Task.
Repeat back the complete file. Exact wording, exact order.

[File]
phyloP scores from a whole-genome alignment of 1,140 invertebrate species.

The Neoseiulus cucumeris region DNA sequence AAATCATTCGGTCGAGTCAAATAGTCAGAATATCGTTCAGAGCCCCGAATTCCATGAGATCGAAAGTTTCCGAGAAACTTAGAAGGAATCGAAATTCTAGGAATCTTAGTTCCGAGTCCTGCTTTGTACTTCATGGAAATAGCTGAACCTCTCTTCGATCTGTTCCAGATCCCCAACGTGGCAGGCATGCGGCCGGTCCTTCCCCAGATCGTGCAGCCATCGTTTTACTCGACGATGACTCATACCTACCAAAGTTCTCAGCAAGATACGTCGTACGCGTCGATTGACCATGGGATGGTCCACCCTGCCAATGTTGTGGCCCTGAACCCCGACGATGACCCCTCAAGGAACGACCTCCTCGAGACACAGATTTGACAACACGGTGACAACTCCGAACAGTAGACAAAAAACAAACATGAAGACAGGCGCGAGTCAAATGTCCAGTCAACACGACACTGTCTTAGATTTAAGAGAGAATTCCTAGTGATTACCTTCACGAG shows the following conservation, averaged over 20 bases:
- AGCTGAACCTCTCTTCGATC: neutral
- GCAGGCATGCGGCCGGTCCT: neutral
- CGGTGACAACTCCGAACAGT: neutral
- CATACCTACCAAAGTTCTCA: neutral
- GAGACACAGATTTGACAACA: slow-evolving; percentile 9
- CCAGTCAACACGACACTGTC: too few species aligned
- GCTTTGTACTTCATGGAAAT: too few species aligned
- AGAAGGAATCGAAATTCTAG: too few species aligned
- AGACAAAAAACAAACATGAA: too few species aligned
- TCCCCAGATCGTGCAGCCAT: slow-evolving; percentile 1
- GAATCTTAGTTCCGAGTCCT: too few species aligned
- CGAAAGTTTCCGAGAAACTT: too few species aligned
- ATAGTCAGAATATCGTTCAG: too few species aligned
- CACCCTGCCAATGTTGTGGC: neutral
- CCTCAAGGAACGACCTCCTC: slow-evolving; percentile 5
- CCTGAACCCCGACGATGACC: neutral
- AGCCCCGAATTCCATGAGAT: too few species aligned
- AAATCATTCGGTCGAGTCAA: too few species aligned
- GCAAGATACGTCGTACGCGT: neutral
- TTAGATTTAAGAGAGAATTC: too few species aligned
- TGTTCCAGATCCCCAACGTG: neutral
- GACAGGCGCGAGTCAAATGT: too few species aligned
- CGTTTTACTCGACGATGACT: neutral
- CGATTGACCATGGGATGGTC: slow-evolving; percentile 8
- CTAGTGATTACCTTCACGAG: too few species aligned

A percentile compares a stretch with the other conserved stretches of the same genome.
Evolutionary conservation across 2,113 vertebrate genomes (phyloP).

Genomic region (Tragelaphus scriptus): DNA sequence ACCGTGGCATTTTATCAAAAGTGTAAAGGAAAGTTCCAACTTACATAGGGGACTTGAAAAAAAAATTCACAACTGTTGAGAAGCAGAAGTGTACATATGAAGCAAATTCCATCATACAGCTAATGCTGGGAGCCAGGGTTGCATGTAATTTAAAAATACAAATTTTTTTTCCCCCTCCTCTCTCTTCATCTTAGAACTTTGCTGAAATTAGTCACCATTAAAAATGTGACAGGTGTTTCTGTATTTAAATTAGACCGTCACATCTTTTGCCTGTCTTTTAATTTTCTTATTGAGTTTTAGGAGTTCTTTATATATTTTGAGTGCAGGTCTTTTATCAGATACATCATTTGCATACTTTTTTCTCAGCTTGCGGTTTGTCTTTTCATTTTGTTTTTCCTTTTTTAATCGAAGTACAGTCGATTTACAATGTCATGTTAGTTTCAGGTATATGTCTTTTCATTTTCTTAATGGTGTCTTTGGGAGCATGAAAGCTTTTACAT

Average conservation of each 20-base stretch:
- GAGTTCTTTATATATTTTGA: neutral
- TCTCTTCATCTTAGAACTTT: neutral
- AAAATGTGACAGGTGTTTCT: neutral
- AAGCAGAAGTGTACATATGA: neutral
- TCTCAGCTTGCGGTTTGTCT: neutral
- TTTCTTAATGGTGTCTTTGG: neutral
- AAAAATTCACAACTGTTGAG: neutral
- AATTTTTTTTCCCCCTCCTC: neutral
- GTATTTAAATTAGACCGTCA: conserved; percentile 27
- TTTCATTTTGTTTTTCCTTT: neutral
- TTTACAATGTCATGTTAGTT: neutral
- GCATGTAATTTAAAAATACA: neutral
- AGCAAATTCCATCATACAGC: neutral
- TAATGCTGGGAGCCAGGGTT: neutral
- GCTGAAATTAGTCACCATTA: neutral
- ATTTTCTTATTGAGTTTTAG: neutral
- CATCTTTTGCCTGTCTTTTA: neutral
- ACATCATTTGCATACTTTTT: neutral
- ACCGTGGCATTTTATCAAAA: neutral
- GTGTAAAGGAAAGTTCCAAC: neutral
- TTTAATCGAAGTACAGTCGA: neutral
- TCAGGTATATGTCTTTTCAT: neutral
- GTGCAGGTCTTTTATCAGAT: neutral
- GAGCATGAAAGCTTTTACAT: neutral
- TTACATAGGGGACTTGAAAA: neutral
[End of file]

phyloP scores from a whole-genome alignment of 1,140 invertebrate species.

The Neoseiulus cucumeris region DNA sequence AAATCATTCGGTCGAGTCAAATAGTCAGAATATCGTTCAGAGCCCCGAATTCCATGAGATCGAAAGTTTCCGAGAAACTTAGAAGGAATCGAAATTCTAGGAATCTTAGTTCCGAGTCCTGCTTTGTACTTCATGGAAATAGCTGAACCTCTCTTCGATCTGTTCCAGATCCCCAACGTGGCAGGCATGCGGCCGGTCCTTCCCCAGATCGTGCAGCCATCGTTTTACTCGACGATGACTCATACCTACCAAAGTTCTCAGCAAGATACGTCGTACGCGTCGATTGACCATGGGATGGTCCACCCTGCCAATGTTGTGGCCCTGAACCCCGACGATGACCCCTCAAGGAACGACCTCCTCGAGACACAGATTTGACAACACGGTGACAACTCCGAACAGTAGACAAAAAACAAACATGAAGACAGGCGCGAGTCAAATGTCCAGTCAACACGACACTGTCTTAGATTTAAGAGAGAATTCCTAGTGATTACCTTCACGAG shows the following conservation, averaged over 20 bases:
- AGCTGAACCTCTCTTCGATC: neutral
- GCAGGCATGCGGCCGGTCCT: neutral
- CGGTGACAACTCCGAACAGT: neutral
- CATACCTACCAAAGTTCTCA: neutral
- GAGACACAGATTTGACAACA: slow-evolving; percentile 9
- CCAGTCAACACGACACTGTC: too few species aligned
- GCTTTGTACTTCATGGAAAT: too few species aligned
- AGAAGGAATCGAAATTCTAG: too few species aligned
- AGACAAAAAACAAACATGAA: too few species aligned
- TCCCCAGATCGTGCAGCCAT: slow-evolving; percentile 1
- GAATCTTAGTTCCGAGTCCT: too few species aligned
- CGAAAGTTTCCGAGAAACTT: too few species aligned
- ATAGTCAGAATATCGTTCAG: too few species aligned
- CACCCTGCCAATGTTGTGGC: neutral
- CCTCAAGGAACGACCTCCTC: slow-evolving; percentile 5
- CCTGAACCCCGACGATGACC: neutral
- AGCCCCGAATTCCATGAGAT: too few species aligned
- AAATCATTCGGTCGAGTCAA: too few species aligned
- GCAAGATACGTCGTACGCGT: neutral
- TTAGATTTAAGAGAGAATTC: too few species aligned
- TGTTCCAGATCCCCAACGTG: neutral
- GACAGGCGCGAGTCAAATGT: too few species aligned
- CGTTTTACTCGACGATGACT: neutral
- CGATTGACCATGGGATGGTC: slow-evolving; percentile 8
- CTAGTGATTACCTTCACGAG: too few species aligned

A percentile compares a stretch with the other conserved stretches of the same genome.
Evolutionary conservation across 2,113 vertebrate genomes (phyloP).

Genomic region (Tragelaphus scriptus): DNA sequence ACCGTGGCATTTTATCAAAAGTGTAAAGGAAAGTTCCAACTTACATAGGGGACTTGAAAAAAAAATTCACAACTGTTGAGAAGCAGAAGTGTACATATGAAGCAAATTCCATCATACAGCTAATGCTGGGAGCCAGGGTTGCATGTAATTTAAAAATACAAATTTTTTTTCCCCCTCCTCTCTCTTCATCTTAGAACTTTGCTGAAATTAGTCACCATTAAAAATGTGACAGGTGTTTCTGTATTTAAATTAGACCGTCACATCTTTTGCCTGTCTTTTAATTTTCTTATTGAGTTTTAGGAGTTCTTTATATATTTTGAGTGCAGGTCTTTTATCAGATACATCATTTGCATACTTTTTTCTCAGCTTGCGGTTTGTCTTTTCATTTTGTTTTTCCTTTTTTAATCGAAGTACAGTCGATTTACAATGTCATGTTAGTTTCAGGTATATGTCTTTTCATTTTCTTAATGGTGTCTTTGGGAGCATGAAAGCTTTTACAT

Average conservation of each 20-base stretch:
- GAGTTCTTTATATATTTTGA: neutral
- TCTCTTCATCTTAGAACTTT: neutral
- AAAATGTGACAGGTGTTTCT: neutral
- AAGCAGAAGTGTACATATGA: neutral
- TCTCAGCTTGCGGTTTGTCT: neutral
- TTTCTTAATGGTGTCTTTGG: neutral
- AAAAATTCACAACTGTTGAG: neutral
- AATTTTTTTTCCCCCTCCTC: neutral
- GTATTTAAATTAGACCGTCA: conserved; percentile 27
- TTTCATTTTGTTTTTCCTTT: neutral
- TTTACAATGTCATGTTAGTT: neutral
- GCATGTAATTTAAAAATACA: neutral
- AGCAAATTCCATCATACAGC: neutral
- TAATGCTGGGAGCCAGGGTT: neutral
- GCTGAAATTAGTCACCATTA: neutral
- ATTTTCTTATTGAGTTTTAG: neutral
- CATCTTTTGCCTGTCTTTTA: neutral
- ACATCATTTGCATACTTTTT: neutral
- ACCGTGGCATTTTATCAAAA: neutral
- GTGTAAAGGAAAGTTCCAAC: neutral
- TTTAATCGAAGTACAGTCGA: neutral
- TCAGGTATATGTCTTTTCAT: neutral
- GTGCAGGTCTTTTATCAGAT: neutral
- GAGCATGAAAGCTTTTACAT: neutral
- TTACATAGGGGACTTGAAAA: neutral